The Derp and Fall of Inflation Fearmongers

And the rise of a new zombie economic idea
MartyFeldstein1.png

(Reuters)

Eventually even charlatans, cranks, and economists notice when the world isn't cooperating with their grand pronouncements. Eventually reality wins. And after four years of making relentlessly wrong predictions about the second coming of Weimar, that eventually has come now for the inflation chicken littles. At least a little.

Back in March 2009, the Fed began expanding its first bond-buying program, and the usual suspects began hyperventilating about hyperinflation. They just couldn't conceive how all the Fed's "money-printing" wouldn't end with double-digit inflation, if not people needing wheelbarrows full of cash to buy the most basic of necessities. But, as Paul Krugman pointed out, this lack of imagination was really a lack of knowledge of Japan's lost decade. There, as here, prices barely rose (or in Japan's case, actually fell), despite big deficits and big bond-buying. Why? Well, the rules change when short-term interest rates hit zero. Risk-averse banks don't want to lend and risk-averse households and businesses don't want to borrow. So central bank bond-buying mostly pushes reserves into banks that just sit there, especially when the central bank pays interest on them. Now, that doesn't mean quantitative easing is pointless -- ask Europe -- just that it's not massively inflationary.

But the anti-Bernanke crowd has tried not to notice that prices haven't gone parabolic. They've mostly succeeded in this epistemic closure -- and even when they haven't, they've quickly discounted reality as just a fad. Their excuses have been as predictable as they have been wrong: either the official numbers are irrelevant, or miss "real" inflation, or will show more inflation in a few more years (just wait and see!). But with core PCE inflation, the Fed's preferred measure, now at an all-time low going back 50 years, it's getting harder and harder to get anyone to listen. Here are the stories each group has tried to tell.

Charlatans. It's been a bull market for fake populists the past few years. With wages stagnant, households feel like inflation is higher than it is, and they keep hearing that it is from fact-challenged fraudsters. If it's not pop historian Niall Ferguson putting on his tinfoil hat and saying inflation is "really" 10 percent, it's pop pundit Erick Erickson bemoaning rising milk and bread prices that he knows aren't risingBut the truth is catching up. After playing the "it's-always-1980" game where stagflation is always and everywhere the problem, Erickson has had to admit that it's just that -- a game. And he had to admit it, because Krugman called him on it. In other words, nerds bearing charts beat demagogues bearing derp. (For the uninitiated, "derp", as Noah Smith defines it, means loudly repeating things you believe in the face of contrary evidence).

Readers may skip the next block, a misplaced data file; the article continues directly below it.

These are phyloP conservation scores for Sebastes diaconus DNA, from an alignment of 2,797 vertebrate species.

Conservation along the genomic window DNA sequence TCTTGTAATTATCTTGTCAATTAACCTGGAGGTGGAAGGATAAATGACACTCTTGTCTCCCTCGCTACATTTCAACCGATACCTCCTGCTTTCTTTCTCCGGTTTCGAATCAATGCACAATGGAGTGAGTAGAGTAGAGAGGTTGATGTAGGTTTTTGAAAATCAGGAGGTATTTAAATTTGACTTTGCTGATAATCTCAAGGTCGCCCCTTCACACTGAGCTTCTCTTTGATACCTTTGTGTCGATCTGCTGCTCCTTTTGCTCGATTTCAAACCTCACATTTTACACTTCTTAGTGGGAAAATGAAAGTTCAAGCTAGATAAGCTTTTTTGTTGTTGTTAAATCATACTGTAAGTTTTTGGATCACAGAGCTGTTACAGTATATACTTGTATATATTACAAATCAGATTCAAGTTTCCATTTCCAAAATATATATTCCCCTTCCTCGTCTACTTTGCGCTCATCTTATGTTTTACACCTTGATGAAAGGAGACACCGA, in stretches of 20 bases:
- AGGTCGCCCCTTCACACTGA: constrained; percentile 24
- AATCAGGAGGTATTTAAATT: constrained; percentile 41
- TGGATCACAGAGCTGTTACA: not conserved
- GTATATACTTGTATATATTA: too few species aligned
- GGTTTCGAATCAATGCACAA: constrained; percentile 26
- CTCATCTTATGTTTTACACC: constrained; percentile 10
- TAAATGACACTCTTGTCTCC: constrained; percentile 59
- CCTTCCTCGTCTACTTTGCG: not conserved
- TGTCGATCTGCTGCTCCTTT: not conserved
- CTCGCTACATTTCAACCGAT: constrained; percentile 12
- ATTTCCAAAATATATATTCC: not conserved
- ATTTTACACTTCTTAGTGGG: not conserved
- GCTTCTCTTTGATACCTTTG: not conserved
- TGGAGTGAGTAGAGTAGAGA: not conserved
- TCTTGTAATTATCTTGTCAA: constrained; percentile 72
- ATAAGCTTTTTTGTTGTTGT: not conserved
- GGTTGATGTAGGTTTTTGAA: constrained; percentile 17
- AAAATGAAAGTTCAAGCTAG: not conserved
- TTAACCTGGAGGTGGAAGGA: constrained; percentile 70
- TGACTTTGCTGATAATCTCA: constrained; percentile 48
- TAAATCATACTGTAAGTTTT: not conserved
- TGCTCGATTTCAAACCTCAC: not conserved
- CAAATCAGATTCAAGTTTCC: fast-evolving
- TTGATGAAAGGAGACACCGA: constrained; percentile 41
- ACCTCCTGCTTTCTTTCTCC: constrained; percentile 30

Cranks. It's also been a bull market for crackpot economists the past few years. Now, so-called Austrian economists did do a good job predicting the housing bubble during the boom, but they could hardly have done a worse job during the bust. They've looked at the Fed's ballooning balance sheet, and screamed that Zimbabwe is coming, Zimbabwe is coming! Well, it hasn't, and it's not. But that hasn't deterred the Austrians: they think the price of gold shows the "true" inflation from the monetary base expanding, so they've been right all along! But what about now? Gold is down 24 percent from a year ago, and 36 percent from its August 2011 highs -- and that despite more "money-printing" by the Fed. So where's the inflation now? (And, sorry Austrians, an increase in the monetary base doesn't count if there's no increase in prices).

Economists. Conservative economists haven't done much better. They too have looked at the Fed's balance sheet and fallen for the inflation hypeMarty Feldstein, for one, has predicted again and again and again that inflation is a risk -- only to be wrong and wrong and wrong. Even after admitting these errors, Feldstein just reiterated his fear of future inflation. And then he called on the Fed to start tapering its bond purchases now, because ... I have no idea why. Yes, Feldstein said something about financial stability, which is the new bugaboo of failed inflationistas, but he didn't provide any actual evidence. He just said that rising real interest rates wouldn't hurt the economy even though they would hurt housing. It didn't make much sense. Nor did it when the Bank for International Settlements or Raghuram Rajan said much the same. It's a depressing kind of progress. Conservatives want tighter money, but they know they can't justify it by crying inflation anymore -- so they cry financial stability instead.

Nothing can kill zombie ideas. Not facts. Not figures. And certainly not failed predictions. Now, inflation fearmongers couldn't have a worse track record than they do, but it won't change what they think the Fed should do. At most, it will change why they think the Fed should do it. To use a technical term, it's derp. And it's derp the data-driven Fed shouldn't be intimidated by -- though its tapering talk suggests otherwise.

But Bernanke should remember: Derp doesn't fall under the Fed's dual mandate.

Presented by

Matthew O'Brien

Matthew O'Brien is a former senior associate editor at The Atlantic.

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